There was one hero for even this story of utter failure. Upon this scout went Isaac Lynn, the breeder of good horses, but walking, as usual, and burning with lust for a terrible vengeance upon the murderers of the Masons. He carried his rifle across his shoulder, walked to the source of the Pease and scouted the butts of the Plains to the breaks of the Colorado, never mounted even to ford the icy streams. Horses played out and were left behind, and men half-starved upon scant rations of buffalo meat, but old man Lynn, spurred by consuming bitterness, hunted with a zeal born of blood and nurtured by hate, and walked back to his ranch on the Keechi, apparently none the worse for several hundred miles of starving and scouting. In that day of horses and horsemen he was deserving of scalps.
U.S. General David Twiggs surrendered all United States military posts to the Texas Commission of Public Safety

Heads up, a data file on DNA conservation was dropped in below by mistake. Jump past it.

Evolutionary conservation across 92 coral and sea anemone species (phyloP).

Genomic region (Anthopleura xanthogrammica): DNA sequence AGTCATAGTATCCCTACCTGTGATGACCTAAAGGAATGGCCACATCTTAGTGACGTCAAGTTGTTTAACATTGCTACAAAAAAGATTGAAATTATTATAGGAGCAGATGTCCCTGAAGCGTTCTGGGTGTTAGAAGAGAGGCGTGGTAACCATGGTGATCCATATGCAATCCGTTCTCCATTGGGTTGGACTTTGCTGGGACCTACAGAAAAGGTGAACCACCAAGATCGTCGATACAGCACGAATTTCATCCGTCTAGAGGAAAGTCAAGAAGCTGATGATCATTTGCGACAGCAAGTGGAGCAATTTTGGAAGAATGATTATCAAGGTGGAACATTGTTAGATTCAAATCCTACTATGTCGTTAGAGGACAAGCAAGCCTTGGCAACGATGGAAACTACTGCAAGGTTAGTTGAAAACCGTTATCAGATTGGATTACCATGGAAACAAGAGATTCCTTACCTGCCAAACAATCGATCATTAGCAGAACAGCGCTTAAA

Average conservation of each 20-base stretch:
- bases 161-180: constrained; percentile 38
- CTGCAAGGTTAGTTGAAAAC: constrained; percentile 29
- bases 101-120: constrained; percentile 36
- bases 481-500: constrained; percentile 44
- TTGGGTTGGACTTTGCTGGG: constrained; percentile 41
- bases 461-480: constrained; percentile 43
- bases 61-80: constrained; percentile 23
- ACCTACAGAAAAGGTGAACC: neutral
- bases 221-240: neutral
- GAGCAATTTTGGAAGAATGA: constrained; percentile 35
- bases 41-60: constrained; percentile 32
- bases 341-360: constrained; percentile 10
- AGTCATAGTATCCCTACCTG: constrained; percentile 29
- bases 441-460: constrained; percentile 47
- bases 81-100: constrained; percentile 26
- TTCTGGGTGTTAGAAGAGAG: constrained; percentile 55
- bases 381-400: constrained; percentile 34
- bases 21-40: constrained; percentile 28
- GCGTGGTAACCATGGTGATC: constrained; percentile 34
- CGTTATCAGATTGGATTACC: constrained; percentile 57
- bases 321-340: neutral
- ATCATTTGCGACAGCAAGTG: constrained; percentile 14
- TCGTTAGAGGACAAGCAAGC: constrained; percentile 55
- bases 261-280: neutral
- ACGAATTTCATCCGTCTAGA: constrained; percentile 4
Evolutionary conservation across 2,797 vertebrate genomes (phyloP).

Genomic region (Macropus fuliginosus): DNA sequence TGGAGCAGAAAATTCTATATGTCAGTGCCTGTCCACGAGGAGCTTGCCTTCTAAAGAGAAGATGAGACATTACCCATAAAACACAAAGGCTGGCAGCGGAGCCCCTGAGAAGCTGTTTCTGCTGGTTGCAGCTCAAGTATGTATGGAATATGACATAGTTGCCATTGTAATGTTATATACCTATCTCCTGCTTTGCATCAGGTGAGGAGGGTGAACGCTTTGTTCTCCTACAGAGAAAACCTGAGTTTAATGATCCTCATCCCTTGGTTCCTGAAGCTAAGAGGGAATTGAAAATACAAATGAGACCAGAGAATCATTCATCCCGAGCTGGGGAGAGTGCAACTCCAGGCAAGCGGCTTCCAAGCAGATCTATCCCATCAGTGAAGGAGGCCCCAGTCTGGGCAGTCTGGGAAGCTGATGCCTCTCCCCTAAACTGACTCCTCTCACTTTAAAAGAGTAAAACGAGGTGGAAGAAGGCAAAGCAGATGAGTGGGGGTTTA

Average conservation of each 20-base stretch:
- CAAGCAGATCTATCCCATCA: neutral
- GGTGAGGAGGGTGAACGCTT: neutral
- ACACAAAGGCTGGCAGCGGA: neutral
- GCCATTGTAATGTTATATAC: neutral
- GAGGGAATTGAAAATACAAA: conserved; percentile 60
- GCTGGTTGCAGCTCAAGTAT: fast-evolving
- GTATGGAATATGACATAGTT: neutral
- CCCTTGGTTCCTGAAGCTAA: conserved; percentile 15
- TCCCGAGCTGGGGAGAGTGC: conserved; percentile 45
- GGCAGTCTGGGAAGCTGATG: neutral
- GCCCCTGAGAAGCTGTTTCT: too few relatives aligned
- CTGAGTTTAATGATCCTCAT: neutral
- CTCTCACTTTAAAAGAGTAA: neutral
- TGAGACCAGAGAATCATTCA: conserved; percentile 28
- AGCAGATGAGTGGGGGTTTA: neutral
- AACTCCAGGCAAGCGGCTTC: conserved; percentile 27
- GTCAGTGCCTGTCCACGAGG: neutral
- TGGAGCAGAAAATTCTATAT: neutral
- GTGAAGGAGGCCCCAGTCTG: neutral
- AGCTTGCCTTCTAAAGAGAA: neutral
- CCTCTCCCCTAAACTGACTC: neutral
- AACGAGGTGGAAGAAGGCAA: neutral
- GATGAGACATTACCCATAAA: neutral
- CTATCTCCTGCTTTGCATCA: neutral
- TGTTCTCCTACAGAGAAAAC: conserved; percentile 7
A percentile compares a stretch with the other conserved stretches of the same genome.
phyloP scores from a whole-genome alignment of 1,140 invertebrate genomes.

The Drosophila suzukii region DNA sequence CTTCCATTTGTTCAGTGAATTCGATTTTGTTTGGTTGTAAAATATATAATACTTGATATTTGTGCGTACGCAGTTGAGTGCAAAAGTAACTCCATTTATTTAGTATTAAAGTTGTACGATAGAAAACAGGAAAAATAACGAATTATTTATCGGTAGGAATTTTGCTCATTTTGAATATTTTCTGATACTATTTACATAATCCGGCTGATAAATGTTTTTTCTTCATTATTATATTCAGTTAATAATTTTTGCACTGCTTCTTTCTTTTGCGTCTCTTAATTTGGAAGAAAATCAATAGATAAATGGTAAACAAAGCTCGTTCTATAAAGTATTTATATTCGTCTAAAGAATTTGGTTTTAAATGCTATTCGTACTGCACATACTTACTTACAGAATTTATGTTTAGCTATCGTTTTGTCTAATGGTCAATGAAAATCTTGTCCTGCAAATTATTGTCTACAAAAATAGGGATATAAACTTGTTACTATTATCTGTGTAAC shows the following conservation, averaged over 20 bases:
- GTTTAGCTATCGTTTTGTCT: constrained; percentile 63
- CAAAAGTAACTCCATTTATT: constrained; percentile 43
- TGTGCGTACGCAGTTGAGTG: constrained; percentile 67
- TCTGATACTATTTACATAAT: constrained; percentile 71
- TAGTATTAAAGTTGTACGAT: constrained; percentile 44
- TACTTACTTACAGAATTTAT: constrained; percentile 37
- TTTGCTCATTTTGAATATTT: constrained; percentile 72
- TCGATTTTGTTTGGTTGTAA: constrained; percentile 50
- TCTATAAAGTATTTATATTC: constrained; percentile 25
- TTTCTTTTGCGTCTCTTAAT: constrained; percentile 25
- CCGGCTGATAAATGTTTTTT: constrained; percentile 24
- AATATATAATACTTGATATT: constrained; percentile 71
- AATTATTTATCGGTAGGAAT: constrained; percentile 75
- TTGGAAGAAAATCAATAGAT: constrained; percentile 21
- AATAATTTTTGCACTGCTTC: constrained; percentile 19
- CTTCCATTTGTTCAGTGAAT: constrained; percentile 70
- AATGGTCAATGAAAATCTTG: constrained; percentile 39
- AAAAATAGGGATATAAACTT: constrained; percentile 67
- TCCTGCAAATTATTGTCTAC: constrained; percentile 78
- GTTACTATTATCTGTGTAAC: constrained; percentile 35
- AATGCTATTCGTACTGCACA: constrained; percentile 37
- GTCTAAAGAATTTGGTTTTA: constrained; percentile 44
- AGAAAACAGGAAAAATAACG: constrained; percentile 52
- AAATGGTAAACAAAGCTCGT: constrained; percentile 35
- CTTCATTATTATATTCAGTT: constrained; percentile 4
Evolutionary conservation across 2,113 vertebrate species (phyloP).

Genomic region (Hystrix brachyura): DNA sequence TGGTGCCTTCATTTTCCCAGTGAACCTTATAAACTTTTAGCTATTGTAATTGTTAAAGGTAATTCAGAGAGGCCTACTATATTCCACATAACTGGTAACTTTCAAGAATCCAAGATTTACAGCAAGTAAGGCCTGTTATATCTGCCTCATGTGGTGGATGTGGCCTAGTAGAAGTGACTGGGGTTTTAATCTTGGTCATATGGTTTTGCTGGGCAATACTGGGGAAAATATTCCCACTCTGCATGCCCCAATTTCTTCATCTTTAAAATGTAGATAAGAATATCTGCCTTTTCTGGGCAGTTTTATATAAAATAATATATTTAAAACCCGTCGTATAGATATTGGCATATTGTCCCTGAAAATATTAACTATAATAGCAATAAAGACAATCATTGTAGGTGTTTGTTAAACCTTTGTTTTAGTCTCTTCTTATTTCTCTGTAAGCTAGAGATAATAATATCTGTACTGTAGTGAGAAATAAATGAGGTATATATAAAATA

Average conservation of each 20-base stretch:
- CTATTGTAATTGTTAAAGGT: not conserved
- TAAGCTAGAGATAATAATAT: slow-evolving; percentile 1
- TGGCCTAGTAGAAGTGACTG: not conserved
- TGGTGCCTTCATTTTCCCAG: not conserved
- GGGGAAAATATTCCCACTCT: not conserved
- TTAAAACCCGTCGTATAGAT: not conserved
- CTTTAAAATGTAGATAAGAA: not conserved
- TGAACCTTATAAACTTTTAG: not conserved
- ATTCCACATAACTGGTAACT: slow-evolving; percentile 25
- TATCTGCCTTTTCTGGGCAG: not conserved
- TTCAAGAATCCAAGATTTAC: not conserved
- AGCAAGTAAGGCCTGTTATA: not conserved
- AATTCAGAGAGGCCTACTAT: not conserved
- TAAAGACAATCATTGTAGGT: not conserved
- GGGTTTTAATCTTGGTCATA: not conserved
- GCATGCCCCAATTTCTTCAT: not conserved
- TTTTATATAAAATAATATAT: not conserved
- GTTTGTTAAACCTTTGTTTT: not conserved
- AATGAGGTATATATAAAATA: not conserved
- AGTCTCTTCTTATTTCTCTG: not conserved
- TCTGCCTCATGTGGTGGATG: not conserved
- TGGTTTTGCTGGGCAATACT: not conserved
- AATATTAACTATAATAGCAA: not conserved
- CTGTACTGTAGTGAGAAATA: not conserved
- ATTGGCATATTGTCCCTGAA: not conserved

In the meantime the Union was broken. The Secession Convention met at Austin on January 28, and almost at once General Twiggs surrendered Federal posts, arms, and munitions in Texas.
Upon his surrender the military situation immediately passed into the hands of three colonels designated by the Convention, 'Old Rip' Ford, Ben McCulloch, and his brother, Henry E. McCulloch. The frontier was divided into three sectors, the first of which, on the south, was assigned to Ford, the second, extending from near Fort Duncan north to Fort Chadbourne, went to Ben McCulloch, and the northern district, extending to Red River, was placed under his brother. Later, the middle and northern districts were combined under Henry McCulloch, who had already taken charge of Camps Colorado and Cooper.
McCulloch placed Buck Barry and forty men at Camp Cooper, and authorized a patrol of a hundred men between there and Red River. The Secession Convention authorized each of the thirty-seven frontier counties to organize companies of not more than forty Minute Men, with patrols in constant action, while L.P. Walker, Confederate Secretary of War, commissioned Ben McCulloch to raise a regiment of mounted men. He passed the charge on to his brother, and companies of mounted volunteers were organized and sent to posts at Camp Colorado, Fort Chadbourne, and Camp Cooper.
The following is from the book, Lambshead Before Interwoven, by Frances Mayhugh Holden.